Grant: $213,786 - National Science Foundation - Aug. 15, 2009
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Award Description: The market for illicit drugs is seen as the cause of many social ills in the United States, and massive amounts of resources are devoted to interfering with the drugs market, the so-called war on drugs. This massive intervention takes place without serious consideration of the retail market structure. The prevailing conception of the retail drugs market is, by default, a Walrasian one: a centralized market with the usual demand and supply curves, and a market-clearing price. The PIs argue that Walrasian paradigm fails to capture a number of empirical stylized facts, and propose to develop another model which does.
Project Description: The model is based on three basic facts, none of which is accounted for by the Walrasian paradigm. First, retail transactions for illegal drugs are subject to significant moral hazard. Second fact we observe in the data: the formation of long-term relationships between buyers and sellers. Third, the data reveal a large amount of price dispersion; the same dollar amount fetches very different amounts of pure drugs in different transactions. To account for these three facts, the PIs propose to study a search-theoretic model of repeated trade with unobservable quality. The PIs further propose to compare the models predictions to available data. It is hoped that useful policy prescription will be obtained from this analysis, possibly aiding us in more effectively fighting the war on drugs. Finally, the PIs intend to extend the analysis beyond the market for illicit drugs, to more general settings of repeated moral hazard with long-term relationships and matching frictions.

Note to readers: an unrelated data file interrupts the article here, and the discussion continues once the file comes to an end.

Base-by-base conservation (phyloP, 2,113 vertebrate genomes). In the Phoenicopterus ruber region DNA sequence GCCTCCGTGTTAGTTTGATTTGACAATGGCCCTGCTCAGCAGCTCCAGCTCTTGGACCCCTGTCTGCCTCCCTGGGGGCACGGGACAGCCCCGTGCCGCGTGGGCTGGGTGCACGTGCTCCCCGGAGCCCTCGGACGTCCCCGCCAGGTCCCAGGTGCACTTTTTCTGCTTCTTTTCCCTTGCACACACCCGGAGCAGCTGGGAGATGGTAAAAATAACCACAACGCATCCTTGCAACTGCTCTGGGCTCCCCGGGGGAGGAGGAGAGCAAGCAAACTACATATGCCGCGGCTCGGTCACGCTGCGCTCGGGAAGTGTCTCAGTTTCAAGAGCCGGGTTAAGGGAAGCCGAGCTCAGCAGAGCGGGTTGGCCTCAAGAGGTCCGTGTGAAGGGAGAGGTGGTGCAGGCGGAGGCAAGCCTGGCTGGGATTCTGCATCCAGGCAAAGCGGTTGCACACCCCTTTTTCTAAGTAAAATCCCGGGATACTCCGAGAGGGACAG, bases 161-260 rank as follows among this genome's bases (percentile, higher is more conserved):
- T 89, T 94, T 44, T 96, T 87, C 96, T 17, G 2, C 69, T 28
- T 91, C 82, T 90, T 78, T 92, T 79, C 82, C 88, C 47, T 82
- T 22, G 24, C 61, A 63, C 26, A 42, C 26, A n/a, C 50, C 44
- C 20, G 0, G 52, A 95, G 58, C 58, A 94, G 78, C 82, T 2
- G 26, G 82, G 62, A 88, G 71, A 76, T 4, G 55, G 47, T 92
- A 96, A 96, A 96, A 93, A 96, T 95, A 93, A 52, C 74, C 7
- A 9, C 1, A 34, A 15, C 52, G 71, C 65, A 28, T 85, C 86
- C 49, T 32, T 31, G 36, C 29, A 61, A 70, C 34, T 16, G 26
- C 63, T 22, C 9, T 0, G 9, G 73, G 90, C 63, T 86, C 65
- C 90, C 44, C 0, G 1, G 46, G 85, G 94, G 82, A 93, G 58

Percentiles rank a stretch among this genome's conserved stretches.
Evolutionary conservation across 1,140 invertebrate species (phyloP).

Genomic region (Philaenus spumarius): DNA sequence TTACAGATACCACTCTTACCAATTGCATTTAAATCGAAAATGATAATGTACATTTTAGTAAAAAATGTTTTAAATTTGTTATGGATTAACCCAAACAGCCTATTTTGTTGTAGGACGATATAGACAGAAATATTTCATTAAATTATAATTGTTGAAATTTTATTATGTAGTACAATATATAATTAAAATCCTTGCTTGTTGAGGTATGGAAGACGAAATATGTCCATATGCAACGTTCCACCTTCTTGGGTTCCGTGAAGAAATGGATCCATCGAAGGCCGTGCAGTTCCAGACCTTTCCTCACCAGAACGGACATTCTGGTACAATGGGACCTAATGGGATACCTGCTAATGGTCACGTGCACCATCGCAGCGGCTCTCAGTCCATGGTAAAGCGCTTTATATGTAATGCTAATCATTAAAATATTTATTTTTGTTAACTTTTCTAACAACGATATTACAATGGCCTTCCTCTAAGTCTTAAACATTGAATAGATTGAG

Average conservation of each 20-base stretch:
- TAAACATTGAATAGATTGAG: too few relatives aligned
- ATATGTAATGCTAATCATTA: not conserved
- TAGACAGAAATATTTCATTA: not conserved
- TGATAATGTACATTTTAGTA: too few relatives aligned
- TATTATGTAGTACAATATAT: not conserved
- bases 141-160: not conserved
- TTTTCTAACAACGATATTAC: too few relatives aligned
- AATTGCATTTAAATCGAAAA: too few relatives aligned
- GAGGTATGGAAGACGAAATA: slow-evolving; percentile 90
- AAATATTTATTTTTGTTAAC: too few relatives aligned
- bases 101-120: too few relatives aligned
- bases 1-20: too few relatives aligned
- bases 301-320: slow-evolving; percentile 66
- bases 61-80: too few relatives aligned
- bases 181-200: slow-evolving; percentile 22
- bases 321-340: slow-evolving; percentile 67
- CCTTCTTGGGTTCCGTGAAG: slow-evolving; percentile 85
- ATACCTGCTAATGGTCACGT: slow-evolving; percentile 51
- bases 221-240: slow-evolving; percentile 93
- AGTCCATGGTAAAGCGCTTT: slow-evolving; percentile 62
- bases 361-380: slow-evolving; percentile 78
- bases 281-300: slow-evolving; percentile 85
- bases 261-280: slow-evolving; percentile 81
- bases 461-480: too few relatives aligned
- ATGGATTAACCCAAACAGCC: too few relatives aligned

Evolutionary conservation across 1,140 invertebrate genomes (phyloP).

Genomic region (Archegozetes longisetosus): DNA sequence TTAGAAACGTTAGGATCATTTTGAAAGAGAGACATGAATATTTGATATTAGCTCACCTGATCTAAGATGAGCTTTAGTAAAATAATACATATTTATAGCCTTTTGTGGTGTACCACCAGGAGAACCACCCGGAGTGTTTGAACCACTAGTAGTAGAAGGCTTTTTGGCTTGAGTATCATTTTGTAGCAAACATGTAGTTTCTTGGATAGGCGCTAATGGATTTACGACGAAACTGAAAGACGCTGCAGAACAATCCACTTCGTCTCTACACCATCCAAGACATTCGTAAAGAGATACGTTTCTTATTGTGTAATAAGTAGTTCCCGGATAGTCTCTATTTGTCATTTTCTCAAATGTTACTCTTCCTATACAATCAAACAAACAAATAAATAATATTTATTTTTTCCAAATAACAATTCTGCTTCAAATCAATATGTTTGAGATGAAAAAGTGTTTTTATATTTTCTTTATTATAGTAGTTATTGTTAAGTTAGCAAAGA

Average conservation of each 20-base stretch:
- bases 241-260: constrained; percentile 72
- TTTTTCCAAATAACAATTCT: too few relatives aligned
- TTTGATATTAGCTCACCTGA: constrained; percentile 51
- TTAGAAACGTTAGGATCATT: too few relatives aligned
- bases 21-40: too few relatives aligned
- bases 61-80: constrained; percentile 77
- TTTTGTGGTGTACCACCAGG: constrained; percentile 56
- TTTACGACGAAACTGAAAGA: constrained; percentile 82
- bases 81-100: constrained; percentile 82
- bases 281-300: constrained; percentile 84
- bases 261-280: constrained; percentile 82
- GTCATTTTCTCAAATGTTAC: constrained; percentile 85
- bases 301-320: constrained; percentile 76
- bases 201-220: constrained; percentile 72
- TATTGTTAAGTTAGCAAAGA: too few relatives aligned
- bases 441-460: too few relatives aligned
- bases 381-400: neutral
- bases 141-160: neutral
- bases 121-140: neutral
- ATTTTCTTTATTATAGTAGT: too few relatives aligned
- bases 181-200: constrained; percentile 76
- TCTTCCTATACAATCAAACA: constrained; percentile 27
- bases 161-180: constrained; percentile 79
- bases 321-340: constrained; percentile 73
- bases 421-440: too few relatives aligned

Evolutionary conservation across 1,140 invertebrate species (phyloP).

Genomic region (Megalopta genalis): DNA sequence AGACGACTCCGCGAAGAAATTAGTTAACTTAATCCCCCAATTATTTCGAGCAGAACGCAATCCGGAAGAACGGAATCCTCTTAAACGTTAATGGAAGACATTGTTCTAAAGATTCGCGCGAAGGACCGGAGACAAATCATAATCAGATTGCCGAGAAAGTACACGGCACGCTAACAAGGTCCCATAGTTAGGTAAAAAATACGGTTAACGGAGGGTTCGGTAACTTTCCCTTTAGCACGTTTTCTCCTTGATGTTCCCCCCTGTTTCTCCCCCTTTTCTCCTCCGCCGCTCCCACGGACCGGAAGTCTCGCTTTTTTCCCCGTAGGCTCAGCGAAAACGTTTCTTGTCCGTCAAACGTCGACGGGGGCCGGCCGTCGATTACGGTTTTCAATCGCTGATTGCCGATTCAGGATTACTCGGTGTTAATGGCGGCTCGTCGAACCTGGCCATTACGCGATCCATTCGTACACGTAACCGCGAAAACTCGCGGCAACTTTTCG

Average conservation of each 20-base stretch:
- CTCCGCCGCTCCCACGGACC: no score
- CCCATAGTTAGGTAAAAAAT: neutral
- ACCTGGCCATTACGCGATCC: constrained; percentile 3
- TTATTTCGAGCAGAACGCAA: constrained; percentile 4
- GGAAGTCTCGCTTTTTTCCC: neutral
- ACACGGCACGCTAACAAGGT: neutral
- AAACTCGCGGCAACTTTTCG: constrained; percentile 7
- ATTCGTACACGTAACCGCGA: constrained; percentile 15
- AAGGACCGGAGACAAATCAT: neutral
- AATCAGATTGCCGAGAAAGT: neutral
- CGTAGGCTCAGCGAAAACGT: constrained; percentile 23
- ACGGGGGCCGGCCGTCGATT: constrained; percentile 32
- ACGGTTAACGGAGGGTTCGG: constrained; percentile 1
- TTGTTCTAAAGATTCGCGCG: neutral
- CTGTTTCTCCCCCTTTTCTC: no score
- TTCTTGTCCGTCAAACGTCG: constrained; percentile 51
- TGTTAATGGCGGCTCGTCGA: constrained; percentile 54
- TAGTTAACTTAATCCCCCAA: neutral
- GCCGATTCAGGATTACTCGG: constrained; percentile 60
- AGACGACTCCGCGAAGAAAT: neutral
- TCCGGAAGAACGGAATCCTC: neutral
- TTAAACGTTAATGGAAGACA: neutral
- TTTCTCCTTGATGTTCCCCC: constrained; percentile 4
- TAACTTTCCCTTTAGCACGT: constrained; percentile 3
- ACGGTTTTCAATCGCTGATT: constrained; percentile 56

Jobs Summary: A Principal Investigator and part-time graduate student were assigned to work on this research project. This provides a learning and work-study opportunity for the student, while facilitating the objectives of the project. (Total jobs reported: 1)
Project Status: Less Than 50% Completed
This award's data was last updated on Aug. 15, 2009. Help expand these official descriptions using the wiki below.